PEOPLE v. SMITH.
Defendant appeals from a conviction by the court for violating subdivision 2 of section 337a of the Penal Code, which forbids the keeping of any place of any kind with a book, paper or device for the purpose of registering any bet upon the result of any contest between beasts, etc. In the same information, he was accused of violating subdivision 3, that is, of holding money wagered upon the result of such a contest, of which he was found not guilty. Since his appeal is founded upon a contention of the insufficiency of the evidence, a résumé thereof follows:
Defendant operated a news stand in the heart of the business district of the city of Los Angeles at the side of one of the large office buildings. The stand extended from the corner of the building and along its side adjacent to an alley. It consisted of news racks about ten feet high and one hundred fifty feet long. Maintaining an extensive stock of magazines and foreign newspapers, defendant had operated the place for sixteen years. He kept two telephones, one on each side of his cash register, on his desk. The record is devoid of his ever having taken bets before.
On the morning of April 18, 1939, one Dougherty, a police officer of said city, observed an elderly lady enter said news stand, holding a scratch sheet and obviously placing a bet, and at the same time a man did place a bet. Defendant served both parties. The officer then heard defendant converse over his own telephone, giving the numbers of the horses, the amounts of the bets and the initials of the two persons above mentioned. The numbers given by the two patrons were numbers which represented two different horses running at two different tracks on said day. Returning in the afternoon, said officer observed one Chapman inspecting a scratch sheet on defendant's said desk; heard said Chapman ask defendant to give him “683 to place”, accompanying said request with the delivery of a ten-dollar bill to defendant. Upon his arrest, defendant, addressing said Chapman, called out, “Charlie, you didn't make a bet with me, did you?” to which the said Chapman replied: “Well, let's skip it.” Upon his arrest, defendant had a scratch sheet and several betting markers upon his person with various notations of horses and bets. The possession of said paraphernalia, namely, the scratch sheet and telephones, taken in connection with the other circumstances above detailed, was sufficient to warrant a conviction. People v. Carroll, 54 Cal.App. 684, 202 P. 885; People v. Sutherland, 59 Cal.App. 462, 210 P. 965; People v. Hatfield, 77 Cal.App. 212, 217, 246 P. 95, 97.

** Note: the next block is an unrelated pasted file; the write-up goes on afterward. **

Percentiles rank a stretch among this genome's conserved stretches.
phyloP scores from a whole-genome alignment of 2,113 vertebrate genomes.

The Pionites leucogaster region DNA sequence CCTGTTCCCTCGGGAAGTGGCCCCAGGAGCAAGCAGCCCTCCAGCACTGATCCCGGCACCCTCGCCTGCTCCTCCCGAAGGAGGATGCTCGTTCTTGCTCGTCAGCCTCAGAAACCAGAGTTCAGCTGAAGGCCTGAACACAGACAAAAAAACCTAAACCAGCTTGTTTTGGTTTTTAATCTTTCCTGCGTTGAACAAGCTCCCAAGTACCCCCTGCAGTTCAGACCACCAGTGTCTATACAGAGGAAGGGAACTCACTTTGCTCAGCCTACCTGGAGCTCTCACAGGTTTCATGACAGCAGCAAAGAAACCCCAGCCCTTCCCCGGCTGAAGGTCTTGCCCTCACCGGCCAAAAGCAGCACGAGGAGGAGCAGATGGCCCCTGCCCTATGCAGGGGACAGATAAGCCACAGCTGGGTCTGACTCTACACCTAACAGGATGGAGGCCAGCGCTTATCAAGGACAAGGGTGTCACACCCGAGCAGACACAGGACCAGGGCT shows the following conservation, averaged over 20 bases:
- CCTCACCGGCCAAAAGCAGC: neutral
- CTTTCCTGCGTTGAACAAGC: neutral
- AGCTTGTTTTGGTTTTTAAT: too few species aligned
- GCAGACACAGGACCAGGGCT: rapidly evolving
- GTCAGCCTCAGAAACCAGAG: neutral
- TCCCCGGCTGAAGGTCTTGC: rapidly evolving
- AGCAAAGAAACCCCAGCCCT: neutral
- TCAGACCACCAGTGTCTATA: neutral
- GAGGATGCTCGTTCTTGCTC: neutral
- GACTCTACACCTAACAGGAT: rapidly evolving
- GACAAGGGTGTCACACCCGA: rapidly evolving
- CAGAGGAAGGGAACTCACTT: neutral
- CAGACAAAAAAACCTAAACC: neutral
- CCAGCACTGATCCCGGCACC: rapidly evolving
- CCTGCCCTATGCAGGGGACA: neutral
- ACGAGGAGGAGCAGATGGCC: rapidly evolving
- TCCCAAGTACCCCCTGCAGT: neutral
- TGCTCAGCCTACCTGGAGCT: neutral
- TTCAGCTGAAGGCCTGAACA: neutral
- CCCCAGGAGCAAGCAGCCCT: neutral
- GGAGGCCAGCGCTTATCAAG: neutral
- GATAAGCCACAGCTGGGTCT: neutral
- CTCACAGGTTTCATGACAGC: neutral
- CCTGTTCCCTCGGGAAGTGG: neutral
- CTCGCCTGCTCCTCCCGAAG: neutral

Defendant's contention that there is no evidence that the scratch sheet inspected by said Chapman belonged to defendant is groundless. The sheet lay upon said desk and by said telephones. His explanation of his possession of said markers found upon his person was essentially of little value in the midst of the circumstances above detailed and its ardent recital justifiably failed to excite the credulity of the trial judge. “These documents cast a convincing light upon the transaction, and constituted the major element of the offense charged.” People v. Hatfield, supra.
Defendant asserts that his guilt was not established because the court found in his favor on the charge of placing a bet inhibited by said subdivision 3. Proof of his placing a bet is no more necessary to justify a conviction for maintaining a place where bets can be registered than is a violation of subdivision 3 necessary to a conviction under subdivision 5; otherwise the legislature would have so provided. Also, the argument that the state must prove that the primary purpose of maintaining the place was to register bets is unreasonable. Such a construction of the statute would afford protection to many persons who would happily carry “book making” as a secondary line. It is sufficient that defendant maintained the place and at it kept paraphernalia for the purpose of recording a bet and his “intent may be gathered from all the circumstances shown in evidence”. People v. Tuttle, 27 Cal.App.2d 647, 81 P.2d 571.
Defendant earnestly asseverates that the case of People v. Rabalete, 28 Cal.App.2d 480, 82 P.2d 707, is authority for reversing this judgment. The chief similarity lies in the fact that this defendant and some person in Rabalete's store, in like manner and by like method, kept at hand paper and device for recording bets. Since any clerk in said store might, as easily as the proprietor, have kept the scratch sheet and have concealed the markers in a book, under the familiar limitations upon the application of circumstantial evidence, he was entitled to an acquittal.
Furthermore, as pointed out in that case, in order to convict upon his utterances, it was necessary for the court to “assume” that defendant was taking a bet as he gave expression to the phrase “242 to show”, whereas conviction for crime must be founded upon evidence. Likewise, People v. Fisk, Cal.App., 89 P.2d 142, is not in point.
With the statement of defendant that every factor essential to the establishment of a complete case must be proved beyond reasonable doubt, we are in accord; but it is a matter for the trial judge to be persuaded beyond a reasonable doubt and not this court. People v. Bargala, 81 Cal.App. 381, 253 P. 938. Our province is to determine whether the evidence is of such character as, if believed, justifies conviction. Upon that question, we have no doubt.
The judgment is affirmed.
MOORE, Presiding Justice.
We concur: WOOD, J.; McCOMB, J.